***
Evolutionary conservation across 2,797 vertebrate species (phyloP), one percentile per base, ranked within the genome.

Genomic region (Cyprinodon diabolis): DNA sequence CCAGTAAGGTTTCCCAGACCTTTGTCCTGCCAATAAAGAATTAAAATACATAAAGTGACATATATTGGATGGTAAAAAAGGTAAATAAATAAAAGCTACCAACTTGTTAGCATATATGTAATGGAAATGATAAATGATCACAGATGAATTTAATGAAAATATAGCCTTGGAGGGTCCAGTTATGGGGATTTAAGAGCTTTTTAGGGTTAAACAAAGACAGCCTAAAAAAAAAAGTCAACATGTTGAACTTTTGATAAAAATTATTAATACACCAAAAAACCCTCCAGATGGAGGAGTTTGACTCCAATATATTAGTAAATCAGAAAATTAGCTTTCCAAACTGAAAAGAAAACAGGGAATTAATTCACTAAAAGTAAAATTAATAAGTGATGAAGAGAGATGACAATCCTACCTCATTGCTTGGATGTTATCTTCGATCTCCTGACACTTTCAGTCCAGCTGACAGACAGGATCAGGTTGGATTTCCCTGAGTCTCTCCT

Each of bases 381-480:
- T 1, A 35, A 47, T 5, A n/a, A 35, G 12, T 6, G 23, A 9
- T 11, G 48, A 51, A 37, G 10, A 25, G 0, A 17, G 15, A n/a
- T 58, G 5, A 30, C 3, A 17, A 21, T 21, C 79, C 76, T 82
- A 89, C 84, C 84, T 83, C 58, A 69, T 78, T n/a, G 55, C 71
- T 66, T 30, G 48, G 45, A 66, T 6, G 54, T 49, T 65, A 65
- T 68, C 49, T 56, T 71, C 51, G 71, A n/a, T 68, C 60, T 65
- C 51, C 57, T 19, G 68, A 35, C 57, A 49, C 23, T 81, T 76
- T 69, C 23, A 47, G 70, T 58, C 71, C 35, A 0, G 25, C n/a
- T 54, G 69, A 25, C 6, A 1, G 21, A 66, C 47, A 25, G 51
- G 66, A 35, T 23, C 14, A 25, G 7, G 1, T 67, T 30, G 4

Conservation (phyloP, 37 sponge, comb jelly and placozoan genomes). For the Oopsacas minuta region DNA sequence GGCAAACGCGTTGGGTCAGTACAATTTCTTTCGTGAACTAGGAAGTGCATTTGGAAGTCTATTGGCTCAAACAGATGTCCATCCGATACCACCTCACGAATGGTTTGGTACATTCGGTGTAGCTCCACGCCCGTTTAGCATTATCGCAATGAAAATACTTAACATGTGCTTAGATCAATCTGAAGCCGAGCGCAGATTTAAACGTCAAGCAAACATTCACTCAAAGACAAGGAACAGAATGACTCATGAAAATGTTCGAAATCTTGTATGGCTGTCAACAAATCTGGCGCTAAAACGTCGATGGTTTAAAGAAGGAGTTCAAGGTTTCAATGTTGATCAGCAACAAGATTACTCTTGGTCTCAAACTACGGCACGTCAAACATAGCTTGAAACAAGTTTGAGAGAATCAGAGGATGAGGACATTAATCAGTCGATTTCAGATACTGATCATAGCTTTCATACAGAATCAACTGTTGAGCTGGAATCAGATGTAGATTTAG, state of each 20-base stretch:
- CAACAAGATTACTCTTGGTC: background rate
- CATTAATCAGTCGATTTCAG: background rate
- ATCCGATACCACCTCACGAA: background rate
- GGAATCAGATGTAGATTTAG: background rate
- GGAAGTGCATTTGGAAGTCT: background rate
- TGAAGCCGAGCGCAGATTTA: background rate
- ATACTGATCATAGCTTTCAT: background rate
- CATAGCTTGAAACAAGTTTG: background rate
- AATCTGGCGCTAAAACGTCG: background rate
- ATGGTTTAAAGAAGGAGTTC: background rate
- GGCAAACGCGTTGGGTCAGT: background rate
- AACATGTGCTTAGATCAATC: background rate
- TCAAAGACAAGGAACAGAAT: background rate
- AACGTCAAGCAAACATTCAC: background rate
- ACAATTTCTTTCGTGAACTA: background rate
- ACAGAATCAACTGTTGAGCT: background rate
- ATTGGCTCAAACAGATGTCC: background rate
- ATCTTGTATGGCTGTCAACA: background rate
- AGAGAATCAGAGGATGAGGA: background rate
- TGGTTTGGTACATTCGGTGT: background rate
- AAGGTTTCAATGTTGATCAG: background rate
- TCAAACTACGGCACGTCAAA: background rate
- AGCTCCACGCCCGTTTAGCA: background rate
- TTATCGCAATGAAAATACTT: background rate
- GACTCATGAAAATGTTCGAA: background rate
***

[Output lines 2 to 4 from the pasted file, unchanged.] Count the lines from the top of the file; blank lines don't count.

Genomic region (Cyprinodon diabolis): DNA sequence CCAGTAAGGTTTCCCAGACCTTTGTCCTGCCAATAAAGAATTAAAATACATAAAGTGACATATATTGGATGGTAAAAAAGGTAAATAAATAAAAGCTACCAACTTGTTAGCATATATGTAATGGAAATGATAAATGATCACAGATGAATTTAATGAAAATATAGCCTTGGAGGGTCCAGTTATGGGGATTTAAGAGCTTTTTAGGGTTAAACAAAGACAGCCTAAAAAAAAAAGTCAACATGTTGAACTTTTGATAAAAATTATTAATACACCAAAAAACCCTCCAGATGGAGGAGTTTGACTCCAATATATTAGTAAATCAGAAAATTAGCTTTCCAAACTGAAAAGAAAACAGGGAATTAATTCACTAAAAGTAAAATTAATAAGTGATGAAGAGAGATGACAATCCTACCTCATTGCTTGGATGTTATCTTCGATCTCCTGACACTTTCAGTCCAGCTGACAGACAGGATCAGGTTGGATTTCCCTGAGTCTCTCCT

Each of bases 381-480:
- T 1, A 35, A 47, T 5, A n/a, A 35, G 12, T 6, G 23, A 9